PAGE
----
No. If anything you're hitting ice, only takes a bit of moisture.

    Yeah, black ice was the culprit. Good thing the icy days are on their way for now.
  • GrillGrill Posts: 5,610
    johngti wrote:
    Grill wrote:
    johngti wrote:
    Does anyone think that pro 4 service course lose grip when the temp is low enough for the roads to be icy?

    No. If anything you're hitting ice, only takes a bit of moisture.

    Yeah, black ice was the culprit. Good thing the icy days are on their way for now.

    Unless you're running studded tyres, black ice will get you every time.
    English Cycles V3 | Cervelo P5 | Cervelo T4 | Trek Domane Koppenberg
  • johngtijohngti Posts: 770
    Grill wrote:
    johngti wrote:
    Grill wrote:
    johngti wrote:
    Does anyone think that pro 4 service course lose grip when the temp is low enough for the roads to be icy?

    No. If anything you're hitting ice, only takes a bit of moisture.

    Yeah, black ice was the culprit. Good thing the icy days are on their way for now.

    Unless you're running studded tyres, black ice will get you every time.

    It certainly will - even while riding in a relatively straight line!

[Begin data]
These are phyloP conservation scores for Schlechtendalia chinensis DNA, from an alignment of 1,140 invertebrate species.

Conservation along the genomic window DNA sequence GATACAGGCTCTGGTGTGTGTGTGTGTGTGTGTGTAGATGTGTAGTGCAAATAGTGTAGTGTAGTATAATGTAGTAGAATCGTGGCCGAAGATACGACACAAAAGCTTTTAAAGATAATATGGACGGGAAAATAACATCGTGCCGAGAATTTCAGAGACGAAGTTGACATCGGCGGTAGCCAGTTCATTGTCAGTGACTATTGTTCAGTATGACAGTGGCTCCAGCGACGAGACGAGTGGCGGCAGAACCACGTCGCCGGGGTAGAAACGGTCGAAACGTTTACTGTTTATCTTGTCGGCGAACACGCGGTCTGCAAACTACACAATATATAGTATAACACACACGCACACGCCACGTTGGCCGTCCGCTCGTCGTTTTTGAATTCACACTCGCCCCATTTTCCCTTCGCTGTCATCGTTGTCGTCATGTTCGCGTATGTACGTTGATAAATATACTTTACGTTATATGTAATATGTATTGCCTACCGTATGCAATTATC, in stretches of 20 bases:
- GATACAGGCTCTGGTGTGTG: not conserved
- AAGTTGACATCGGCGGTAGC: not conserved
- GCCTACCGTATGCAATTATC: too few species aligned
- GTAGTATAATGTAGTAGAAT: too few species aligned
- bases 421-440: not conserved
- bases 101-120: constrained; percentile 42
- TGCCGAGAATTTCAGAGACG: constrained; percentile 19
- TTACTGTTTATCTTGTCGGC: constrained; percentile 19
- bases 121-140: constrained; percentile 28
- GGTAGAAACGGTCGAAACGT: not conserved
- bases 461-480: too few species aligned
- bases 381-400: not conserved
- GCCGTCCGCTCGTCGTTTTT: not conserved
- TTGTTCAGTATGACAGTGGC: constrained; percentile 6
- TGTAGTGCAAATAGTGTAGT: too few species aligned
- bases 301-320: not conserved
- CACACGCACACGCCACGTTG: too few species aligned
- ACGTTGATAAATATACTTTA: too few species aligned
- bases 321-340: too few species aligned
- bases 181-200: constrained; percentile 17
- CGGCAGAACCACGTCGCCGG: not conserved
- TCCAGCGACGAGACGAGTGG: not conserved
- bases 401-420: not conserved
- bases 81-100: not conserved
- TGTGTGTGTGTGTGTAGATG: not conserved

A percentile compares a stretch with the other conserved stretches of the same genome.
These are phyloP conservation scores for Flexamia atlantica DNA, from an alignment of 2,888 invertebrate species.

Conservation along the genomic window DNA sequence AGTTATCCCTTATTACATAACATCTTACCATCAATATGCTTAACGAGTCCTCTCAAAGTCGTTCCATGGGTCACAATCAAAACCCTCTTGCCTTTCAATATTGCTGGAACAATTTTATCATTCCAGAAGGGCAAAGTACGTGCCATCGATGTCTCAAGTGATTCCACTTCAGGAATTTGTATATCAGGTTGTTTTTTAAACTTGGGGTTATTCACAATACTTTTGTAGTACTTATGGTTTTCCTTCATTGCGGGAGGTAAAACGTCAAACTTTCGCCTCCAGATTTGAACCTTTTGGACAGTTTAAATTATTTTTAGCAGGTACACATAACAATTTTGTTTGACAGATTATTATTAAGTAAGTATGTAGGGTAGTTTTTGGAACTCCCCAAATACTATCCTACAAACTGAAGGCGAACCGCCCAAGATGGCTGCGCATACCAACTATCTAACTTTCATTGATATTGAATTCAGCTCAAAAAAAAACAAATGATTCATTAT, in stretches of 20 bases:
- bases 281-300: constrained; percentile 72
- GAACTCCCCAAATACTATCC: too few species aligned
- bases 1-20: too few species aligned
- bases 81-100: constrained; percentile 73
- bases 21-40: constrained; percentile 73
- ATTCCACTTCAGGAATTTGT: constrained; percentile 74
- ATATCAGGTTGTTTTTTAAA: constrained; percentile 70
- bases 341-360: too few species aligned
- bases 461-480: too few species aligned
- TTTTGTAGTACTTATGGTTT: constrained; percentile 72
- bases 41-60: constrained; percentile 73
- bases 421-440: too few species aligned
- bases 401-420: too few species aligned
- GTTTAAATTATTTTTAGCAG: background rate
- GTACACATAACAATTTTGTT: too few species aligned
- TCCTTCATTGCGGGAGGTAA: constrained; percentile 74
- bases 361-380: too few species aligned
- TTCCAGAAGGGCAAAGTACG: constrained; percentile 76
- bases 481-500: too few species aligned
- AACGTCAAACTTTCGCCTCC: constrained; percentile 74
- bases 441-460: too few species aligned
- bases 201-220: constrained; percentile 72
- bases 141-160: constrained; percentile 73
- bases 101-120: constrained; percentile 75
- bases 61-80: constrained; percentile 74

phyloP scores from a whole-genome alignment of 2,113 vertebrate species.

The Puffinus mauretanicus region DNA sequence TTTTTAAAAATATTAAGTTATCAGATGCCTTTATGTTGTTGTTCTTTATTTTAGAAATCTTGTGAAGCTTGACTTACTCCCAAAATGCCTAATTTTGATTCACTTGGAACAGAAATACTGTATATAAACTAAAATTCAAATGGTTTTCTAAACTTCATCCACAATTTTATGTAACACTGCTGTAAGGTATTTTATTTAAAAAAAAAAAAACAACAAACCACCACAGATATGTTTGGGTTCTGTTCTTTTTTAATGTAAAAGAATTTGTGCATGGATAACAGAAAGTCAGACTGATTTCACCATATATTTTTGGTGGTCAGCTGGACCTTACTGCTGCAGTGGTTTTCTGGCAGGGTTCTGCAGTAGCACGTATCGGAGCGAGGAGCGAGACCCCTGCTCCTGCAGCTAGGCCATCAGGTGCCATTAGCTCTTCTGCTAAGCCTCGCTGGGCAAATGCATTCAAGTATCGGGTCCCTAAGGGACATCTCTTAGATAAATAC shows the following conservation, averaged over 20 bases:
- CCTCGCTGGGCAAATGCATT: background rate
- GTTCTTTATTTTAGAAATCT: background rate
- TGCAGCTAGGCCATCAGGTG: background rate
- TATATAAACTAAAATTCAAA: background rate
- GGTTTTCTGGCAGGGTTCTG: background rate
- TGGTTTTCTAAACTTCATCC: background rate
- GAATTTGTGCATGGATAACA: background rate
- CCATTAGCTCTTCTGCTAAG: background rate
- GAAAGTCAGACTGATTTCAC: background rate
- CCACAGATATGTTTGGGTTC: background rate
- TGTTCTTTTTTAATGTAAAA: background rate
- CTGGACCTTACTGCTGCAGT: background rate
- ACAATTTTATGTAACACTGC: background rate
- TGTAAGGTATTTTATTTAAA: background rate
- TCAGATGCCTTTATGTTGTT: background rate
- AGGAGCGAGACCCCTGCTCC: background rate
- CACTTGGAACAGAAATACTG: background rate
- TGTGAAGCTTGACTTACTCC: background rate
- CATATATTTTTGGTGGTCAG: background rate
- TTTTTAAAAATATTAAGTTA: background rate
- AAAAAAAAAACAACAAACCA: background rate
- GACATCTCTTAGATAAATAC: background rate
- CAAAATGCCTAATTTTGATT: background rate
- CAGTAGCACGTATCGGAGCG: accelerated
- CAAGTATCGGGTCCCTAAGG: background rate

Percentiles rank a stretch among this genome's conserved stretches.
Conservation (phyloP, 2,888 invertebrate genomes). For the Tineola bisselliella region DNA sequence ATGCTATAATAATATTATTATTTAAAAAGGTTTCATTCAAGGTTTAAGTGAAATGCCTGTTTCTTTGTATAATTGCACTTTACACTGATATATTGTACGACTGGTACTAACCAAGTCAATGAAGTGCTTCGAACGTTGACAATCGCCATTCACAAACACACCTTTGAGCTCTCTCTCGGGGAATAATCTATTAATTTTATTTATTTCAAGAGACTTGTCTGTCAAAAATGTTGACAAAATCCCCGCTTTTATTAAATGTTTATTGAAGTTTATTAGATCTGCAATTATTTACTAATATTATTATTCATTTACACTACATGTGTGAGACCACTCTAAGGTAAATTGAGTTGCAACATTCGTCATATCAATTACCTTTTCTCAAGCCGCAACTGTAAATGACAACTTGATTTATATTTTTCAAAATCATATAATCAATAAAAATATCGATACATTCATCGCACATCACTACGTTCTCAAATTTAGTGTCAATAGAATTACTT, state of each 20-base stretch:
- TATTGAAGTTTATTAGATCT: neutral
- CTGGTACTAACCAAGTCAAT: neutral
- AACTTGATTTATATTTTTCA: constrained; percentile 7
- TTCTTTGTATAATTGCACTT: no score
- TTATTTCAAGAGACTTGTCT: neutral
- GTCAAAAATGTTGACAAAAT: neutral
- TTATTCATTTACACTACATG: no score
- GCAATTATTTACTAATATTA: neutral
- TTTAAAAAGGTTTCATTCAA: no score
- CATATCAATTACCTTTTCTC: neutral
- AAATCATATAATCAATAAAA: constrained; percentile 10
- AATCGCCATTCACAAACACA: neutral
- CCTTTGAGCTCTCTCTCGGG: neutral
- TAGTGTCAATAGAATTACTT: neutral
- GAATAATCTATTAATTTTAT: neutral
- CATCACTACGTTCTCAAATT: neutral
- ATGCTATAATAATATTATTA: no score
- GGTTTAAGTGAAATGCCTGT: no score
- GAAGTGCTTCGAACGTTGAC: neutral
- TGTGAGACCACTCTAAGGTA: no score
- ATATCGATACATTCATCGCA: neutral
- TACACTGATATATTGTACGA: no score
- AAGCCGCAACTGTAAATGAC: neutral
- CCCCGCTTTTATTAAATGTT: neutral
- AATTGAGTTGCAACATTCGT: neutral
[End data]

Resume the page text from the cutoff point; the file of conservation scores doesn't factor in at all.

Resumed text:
• DebeliDebeli Posts: 637
    johngti wrote:

    It certainly will - even while riding in a relatively straight line!

    Relative to what?
  • johngtijohngti Posts: 770
    Relative to a corner. Uphill (but barely!), a VERY gentle leftwards curve (although that's overstating it!) and there it was.
  • Debeli wrote:
    I have to say that I have not ridden on a bicycle tyre made in the last decade or more that is actually poor.

    This includes roadbike clinchers, MTB tyres, touring tyres and more...

    If it was cold and the road was damp, I'd be looking to that rather than the tyre.

    Pressure can also have an effect. You don't mention pressure in the OP.

    I'd be strongly disinclined to discard a part-worn tyre just because I'd fallen on a cold, damp, slippery bend while riding on it.

    For what it's worth, I quite like Gatorskins and various types of Vittoria on a road bike, usually a 700C x 21. I've never ridden on a road tyre that doesn't move about a little in really horrid conditions; it's a case of being cautious where appropriate. The conditions and location described in the OP suggest that the tyre may not have been the issue. Get straight back on that horse.

    This. I use a Gatorskin at the back on my training/commuting bike (because it's my preferred choice in 27"; front is 700c), and they're pretty atrocious for ride and grip, but that doesn't mean that I'm slipping over all the time.
  • hostmanhostman Posts: 104
    I run front and rear pressure at 100psi.

    Other tyres are Conti Ultra Sport II, swapped one over to my other bike wheels last night, will do the other tonight, after I buy another innertube as I ruined a perfectly good one fitting the last bit of the tyre :roll:

    As an unscientific test, the Conti tyres feel far superior and grippy to my fingers compared to the stock Mavic ones.
  • If you're using 25mm tyres and you're not too heavy, you should be able to run them at 90-95psi
Sign In or Register to comment.